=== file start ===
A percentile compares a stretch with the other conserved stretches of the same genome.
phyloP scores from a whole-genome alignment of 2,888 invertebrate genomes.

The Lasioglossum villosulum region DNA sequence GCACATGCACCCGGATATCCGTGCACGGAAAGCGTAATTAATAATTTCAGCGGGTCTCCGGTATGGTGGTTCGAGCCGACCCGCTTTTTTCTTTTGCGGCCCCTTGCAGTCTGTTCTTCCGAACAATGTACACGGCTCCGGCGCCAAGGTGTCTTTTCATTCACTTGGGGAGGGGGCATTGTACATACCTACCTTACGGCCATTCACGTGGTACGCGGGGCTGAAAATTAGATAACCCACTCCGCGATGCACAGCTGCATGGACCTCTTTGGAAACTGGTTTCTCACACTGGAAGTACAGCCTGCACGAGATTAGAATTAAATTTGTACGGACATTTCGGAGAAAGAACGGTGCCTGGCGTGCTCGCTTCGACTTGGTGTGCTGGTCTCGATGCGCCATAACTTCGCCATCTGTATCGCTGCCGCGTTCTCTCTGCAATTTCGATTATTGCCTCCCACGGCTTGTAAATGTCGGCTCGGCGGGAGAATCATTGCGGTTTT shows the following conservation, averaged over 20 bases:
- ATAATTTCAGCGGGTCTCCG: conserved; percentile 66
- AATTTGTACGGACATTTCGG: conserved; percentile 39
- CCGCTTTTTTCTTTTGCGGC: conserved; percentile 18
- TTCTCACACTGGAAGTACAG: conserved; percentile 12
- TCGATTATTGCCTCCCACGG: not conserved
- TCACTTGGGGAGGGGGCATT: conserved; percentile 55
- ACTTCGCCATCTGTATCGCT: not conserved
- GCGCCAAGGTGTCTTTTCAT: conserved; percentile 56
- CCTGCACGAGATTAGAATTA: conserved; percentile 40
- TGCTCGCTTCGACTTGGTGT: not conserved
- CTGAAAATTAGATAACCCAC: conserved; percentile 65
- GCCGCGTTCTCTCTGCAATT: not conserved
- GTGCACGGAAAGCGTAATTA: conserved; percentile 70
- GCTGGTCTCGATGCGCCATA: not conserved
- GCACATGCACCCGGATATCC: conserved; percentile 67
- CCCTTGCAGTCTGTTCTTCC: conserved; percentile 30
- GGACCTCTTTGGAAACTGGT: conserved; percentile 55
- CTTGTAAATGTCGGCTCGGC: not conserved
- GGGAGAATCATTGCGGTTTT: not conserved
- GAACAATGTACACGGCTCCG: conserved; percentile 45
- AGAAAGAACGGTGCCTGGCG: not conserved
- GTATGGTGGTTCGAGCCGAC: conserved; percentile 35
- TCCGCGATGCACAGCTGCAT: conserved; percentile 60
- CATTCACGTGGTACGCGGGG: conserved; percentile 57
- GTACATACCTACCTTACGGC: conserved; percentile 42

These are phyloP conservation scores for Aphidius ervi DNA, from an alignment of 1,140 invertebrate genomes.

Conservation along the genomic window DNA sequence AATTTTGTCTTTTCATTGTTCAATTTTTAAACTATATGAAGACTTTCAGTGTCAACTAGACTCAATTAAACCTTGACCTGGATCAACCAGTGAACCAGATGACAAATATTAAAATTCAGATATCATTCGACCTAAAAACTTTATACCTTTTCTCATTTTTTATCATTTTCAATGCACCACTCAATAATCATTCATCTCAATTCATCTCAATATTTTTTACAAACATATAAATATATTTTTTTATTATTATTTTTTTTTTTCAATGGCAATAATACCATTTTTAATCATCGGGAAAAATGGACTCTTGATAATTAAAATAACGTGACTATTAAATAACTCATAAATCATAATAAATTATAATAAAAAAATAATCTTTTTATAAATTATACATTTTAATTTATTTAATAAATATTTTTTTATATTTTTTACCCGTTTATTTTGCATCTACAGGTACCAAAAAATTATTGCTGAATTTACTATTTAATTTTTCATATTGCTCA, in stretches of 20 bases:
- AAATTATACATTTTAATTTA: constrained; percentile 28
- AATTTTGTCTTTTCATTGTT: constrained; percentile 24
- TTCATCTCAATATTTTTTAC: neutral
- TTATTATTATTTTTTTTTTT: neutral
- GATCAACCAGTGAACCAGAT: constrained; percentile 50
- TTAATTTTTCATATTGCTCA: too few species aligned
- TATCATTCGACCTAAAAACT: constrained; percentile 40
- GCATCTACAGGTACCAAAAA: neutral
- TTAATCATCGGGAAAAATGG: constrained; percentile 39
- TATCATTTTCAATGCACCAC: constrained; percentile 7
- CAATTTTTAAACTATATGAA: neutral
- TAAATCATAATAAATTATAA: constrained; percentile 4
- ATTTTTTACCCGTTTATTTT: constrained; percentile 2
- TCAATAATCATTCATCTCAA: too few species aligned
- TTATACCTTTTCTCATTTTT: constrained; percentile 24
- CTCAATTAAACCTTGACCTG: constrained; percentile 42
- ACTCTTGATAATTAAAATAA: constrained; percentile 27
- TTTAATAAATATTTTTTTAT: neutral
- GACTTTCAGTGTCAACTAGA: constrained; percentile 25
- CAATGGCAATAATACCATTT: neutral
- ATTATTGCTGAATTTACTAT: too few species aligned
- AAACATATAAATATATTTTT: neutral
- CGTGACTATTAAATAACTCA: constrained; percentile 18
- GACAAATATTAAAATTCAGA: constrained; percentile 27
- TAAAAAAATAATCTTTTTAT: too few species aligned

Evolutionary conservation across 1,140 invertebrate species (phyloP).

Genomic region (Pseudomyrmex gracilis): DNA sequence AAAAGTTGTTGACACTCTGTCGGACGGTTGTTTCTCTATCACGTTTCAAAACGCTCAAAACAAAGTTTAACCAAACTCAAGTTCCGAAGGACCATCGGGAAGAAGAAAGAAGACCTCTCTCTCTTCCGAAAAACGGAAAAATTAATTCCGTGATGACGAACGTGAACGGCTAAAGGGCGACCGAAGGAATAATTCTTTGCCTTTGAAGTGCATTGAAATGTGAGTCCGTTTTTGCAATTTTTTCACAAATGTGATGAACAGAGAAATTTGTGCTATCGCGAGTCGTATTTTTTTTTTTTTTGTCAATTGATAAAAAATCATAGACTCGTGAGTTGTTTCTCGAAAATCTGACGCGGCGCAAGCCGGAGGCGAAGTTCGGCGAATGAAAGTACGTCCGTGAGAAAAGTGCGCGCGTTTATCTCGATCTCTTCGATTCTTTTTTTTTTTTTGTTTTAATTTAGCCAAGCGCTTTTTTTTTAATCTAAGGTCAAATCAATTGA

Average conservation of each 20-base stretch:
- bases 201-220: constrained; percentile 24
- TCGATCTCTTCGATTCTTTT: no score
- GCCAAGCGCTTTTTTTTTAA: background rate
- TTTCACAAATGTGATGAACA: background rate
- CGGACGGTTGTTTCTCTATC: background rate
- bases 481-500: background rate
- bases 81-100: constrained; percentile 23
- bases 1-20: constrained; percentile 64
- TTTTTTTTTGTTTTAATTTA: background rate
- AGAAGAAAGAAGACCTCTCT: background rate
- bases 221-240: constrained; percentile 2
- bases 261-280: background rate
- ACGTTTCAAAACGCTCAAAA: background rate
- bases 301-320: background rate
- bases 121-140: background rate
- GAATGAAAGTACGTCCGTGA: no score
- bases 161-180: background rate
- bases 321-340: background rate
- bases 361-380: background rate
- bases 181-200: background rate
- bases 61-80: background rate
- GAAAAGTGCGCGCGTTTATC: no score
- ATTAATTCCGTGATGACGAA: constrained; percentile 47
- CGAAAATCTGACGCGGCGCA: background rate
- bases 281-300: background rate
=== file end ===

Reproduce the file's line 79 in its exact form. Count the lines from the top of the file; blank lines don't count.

- bases 61-80: background rate